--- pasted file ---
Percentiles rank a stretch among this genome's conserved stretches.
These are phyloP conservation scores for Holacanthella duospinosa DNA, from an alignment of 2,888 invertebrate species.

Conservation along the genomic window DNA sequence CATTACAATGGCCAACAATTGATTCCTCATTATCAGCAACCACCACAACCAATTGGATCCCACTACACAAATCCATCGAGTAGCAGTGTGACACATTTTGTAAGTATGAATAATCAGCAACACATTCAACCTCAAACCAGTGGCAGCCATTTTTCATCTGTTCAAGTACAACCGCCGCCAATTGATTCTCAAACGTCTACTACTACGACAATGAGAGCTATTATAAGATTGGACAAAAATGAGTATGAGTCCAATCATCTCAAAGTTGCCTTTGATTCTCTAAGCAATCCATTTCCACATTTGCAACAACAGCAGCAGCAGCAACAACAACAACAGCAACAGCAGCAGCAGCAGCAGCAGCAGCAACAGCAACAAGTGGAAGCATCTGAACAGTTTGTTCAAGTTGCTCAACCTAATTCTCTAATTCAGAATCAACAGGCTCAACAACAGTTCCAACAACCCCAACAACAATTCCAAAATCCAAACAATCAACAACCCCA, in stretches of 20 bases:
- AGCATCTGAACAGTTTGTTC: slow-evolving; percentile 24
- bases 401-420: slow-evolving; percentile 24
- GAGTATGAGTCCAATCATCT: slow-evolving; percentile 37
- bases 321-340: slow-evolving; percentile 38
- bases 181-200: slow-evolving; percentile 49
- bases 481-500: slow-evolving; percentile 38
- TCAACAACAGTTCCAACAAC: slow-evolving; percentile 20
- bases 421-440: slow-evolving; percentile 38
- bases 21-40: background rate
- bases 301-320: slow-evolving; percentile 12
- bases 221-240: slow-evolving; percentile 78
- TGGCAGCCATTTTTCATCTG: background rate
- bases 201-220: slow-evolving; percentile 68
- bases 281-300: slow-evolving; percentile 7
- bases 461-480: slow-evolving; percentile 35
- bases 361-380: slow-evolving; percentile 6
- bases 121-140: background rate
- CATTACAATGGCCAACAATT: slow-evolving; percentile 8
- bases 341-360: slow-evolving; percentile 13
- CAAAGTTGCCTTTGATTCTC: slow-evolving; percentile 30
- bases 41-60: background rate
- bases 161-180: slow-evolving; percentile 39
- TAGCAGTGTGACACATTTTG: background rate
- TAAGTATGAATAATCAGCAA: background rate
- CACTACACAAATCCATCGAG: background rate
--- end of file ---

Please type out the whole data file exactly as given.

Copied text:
Percentiles rank a stretch among this genome's conserved stretches.
These are phyloP conservation scores for Holacanthella duospinosa DNA, from an alignment of 2,888 invertebrate species.

Conservation along the genomic window DNA sequence CATTACAATGGCCAACAATTGATTCCTCATTATCAGCAACCACCACAACCAATTGGATCCCACTACACAAATCCATCGAGTAGCAGTGTGACACATTTTGTAAGTATGAATAATCAGCAACACATTCAACCTCAAACCAGTGGCAGCCATTTTTCATCTGTTCAAGTACAACCGCCGCCAATTGATTCTCAAACGTCTACTACTACGACAATGAGAGCTATTATAAGATTGGACAAAAATGAGTATGAGTCCAATCATCTCAAAGTTGCCTTTGATTCTCTAAGCAATCCATTTCCACATTTGCAACAACAGCAGCAGCAGCAACAACAACAACAGCAACAGCAGCAGCAGCAGCAGCAGCAGCAACAGCAACAAGTGGAAGCATCTGAACAGTTTGTTCAAGTTGCTCAACCTAATTCTCTAATTCAGAATCAACAGGCTCAACAACAGTTCCAACAACCCCAACAACAATTCCAAAATCCAAACAATCAACAACCCCA, in stretches of 20 bases:
- AGCATCTGAACAGTTTGTTC: slow-evolving; percentile 24
- bases 401-420: slow-evolving; percentile 24
- GAGTATGAGTCCAATCATCT: slow-evolving; percentile 37
- bases 321-340: slow-evolving; percentile 38
- bases 181-200: slow-evolving; percentile 49
- bases 481-500: slow-evolving; percentile 38
- TCAACAACAGTTCCAACAAC: slow-evolving; percentile 20
- bases 421-440: slow-evolving; percentile 38
- bases 21-40: background rate
- bases 301-320: slow-evolving; percentile 12
- bases 221-240: slow-evolving; percentile 78
- TGGCAGCCATTTTTCATCTG: background rate
- bases 201-220: slow-evolving; percentile 68
- bases 281-300: slow-evolving; percentile 7
- bases 461-480: slow-evolving; percentile 35
- bases 361-380: slow-evolving; percentile 6
- bases 121-140: background rate
- CATTACAATGGCCAACAATT: slow-evolving; percentile 8
- bases 341-360: slow-evolving; percentile 13
- CAAAGTTGCCTTTGATTCTC: slow-evolving; percentile 30
- bases 41-60: background rate
- bases 161-180: slow-evolving; percentile 39
- TAGCAGTGTGACACATTTTG: background rate
- TAAGTATGAATAATCAGCAA: background rate
- CACTACACAAATCCATCGAG: background rate